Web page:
It was a wrench to leave this secluded valley. Before we walked up that path for the last time, I stood near the middle of the valley and took two photos to remember the place by. The Family talked of going back next year. But the world is full of wonderful places, and I’m sure that next year we will find somewhere else to go to.

Going with the Flow

Visa delays made us cancel our trip to Milan and Venice. While I was busy canceling flights, hotel bookings, advance tickets for various shows and viewings, The Family was also busy. She planned an alternate trip in a couple of days: with all the hotels, cars, and flights booked in the twinkling of an eye. The trip involved a flight to Delhi, a really long road trip through Chandigarh, Mandi, Aut, then up the valley of the glacier-fed river of Tirthan, and finally branching into the valley of the river Falachan (also fed by the same glacier, Tirth). All I had to do was sit in the car and then, after arriving at our resort, take photos of the fast-flowing river.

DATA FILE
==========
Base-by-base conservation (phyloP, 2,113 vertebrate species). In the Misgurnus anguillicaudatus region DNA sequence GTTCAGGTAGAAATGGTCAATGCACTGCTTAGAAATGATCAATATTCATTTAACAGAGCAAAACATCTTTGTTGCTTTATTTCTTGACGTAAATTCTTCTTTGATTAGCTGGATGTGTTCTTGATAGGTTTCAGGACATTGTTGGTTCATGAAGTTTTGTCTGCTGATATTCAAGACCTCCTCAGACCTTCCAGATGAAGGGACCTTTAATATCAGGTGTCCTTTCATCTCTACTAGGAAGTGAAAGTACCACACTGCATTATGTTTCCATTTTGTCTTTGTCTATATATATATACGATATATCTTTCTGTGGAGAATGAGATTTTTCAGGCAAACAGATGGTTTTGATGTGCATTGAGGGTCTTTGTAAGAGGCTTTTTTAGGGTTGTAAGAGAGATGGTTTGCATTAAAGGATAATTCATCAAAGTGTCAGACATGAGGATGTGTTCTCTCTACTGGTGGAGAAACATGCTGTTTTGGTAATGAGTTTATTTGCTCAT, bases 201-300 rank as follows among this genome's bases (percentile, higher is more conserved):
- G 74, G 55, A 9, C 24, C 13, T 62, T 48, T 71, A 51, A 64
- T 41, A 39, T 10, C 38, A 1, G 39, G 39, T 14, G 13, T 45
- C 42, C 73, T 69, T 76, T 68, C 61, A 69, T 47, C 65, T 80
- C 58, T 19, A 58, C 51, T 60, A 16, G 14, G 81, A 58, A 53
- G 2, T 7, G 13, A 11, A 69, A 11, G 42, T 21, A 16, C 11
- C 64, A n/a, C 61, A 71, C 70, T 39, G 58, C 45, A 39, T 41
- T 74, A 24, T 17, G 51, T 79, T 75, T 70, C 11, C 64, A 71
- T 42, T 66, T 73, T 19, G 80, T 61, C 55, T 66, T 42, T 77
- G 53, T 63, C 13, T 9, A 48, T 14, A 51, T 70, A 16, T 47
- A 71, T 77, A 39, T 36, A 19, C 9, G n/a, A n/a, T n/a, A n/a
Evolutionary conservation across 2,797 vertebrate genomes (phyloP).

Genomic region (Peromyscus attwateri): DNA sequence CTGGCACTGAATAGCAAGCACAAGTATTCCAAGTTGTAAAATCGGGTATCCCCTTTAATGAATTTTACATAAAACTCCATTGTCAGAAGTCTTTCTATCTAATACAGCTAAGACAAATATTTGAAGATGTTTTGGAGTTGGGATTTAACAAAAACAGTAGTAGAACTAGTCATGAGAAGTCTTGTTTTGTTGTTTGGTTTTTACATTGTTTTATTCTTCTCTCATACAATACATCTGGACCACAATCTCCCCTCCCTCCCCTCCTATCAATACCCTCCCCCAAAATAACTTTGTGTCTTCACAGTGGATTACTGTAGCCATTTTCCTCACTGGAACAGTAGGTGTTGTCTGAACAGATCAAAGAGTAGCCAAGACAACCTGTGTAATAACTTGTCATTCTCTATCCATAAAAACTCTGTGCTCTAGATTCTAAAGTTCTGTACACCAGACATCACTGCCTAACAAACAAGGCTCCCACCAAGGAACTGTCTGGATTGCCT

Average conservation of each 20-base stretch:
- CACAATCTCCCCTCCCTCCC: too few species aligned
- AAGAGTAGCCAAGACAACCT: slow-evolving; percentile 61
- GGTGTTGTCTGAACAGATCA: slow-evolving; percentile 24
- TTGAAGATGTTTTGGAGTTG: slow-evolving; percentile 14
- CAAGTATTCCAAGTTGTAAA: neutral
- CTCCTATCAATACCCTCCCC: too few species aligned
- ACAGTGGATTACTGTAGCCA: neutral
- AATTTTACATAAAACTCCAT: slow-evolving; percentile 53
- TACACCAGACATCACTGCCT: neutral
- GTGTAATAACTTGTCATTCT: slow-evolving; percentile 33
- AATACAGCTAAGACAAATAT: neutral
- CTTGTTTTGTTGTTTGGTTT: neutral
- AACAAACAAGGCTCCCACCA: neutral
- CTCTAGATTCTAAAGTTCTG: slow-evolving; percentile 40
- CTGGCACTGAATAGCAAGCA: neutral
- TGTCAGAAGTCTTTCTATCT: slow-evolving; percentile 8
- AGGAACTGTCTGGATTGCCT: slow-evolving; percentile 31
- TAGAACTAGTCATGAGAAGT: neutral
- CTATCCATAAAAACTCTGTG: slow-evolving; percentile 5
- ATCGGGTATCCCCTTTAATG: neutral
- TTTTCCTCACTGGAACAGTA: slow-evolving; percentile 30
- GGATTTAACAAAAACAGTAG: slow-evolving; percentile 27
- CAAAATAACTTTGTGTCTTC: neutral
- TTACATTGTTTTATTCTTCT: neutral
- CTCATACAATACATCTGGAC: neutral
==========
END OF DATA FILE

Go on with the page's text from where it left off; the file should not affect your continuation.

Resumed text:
Idle holidays are full of deeply trite thoughts. As I played with exposure to capture the flow of water over stone, I thought to myself that water is the unbeatable strategy in a game of paper-scissors-stone. Water dissolves paper, rusts scissors, and covers stone. When your thoughts run so shallow, you realize that you are shutting your mind down for a good restful holiday.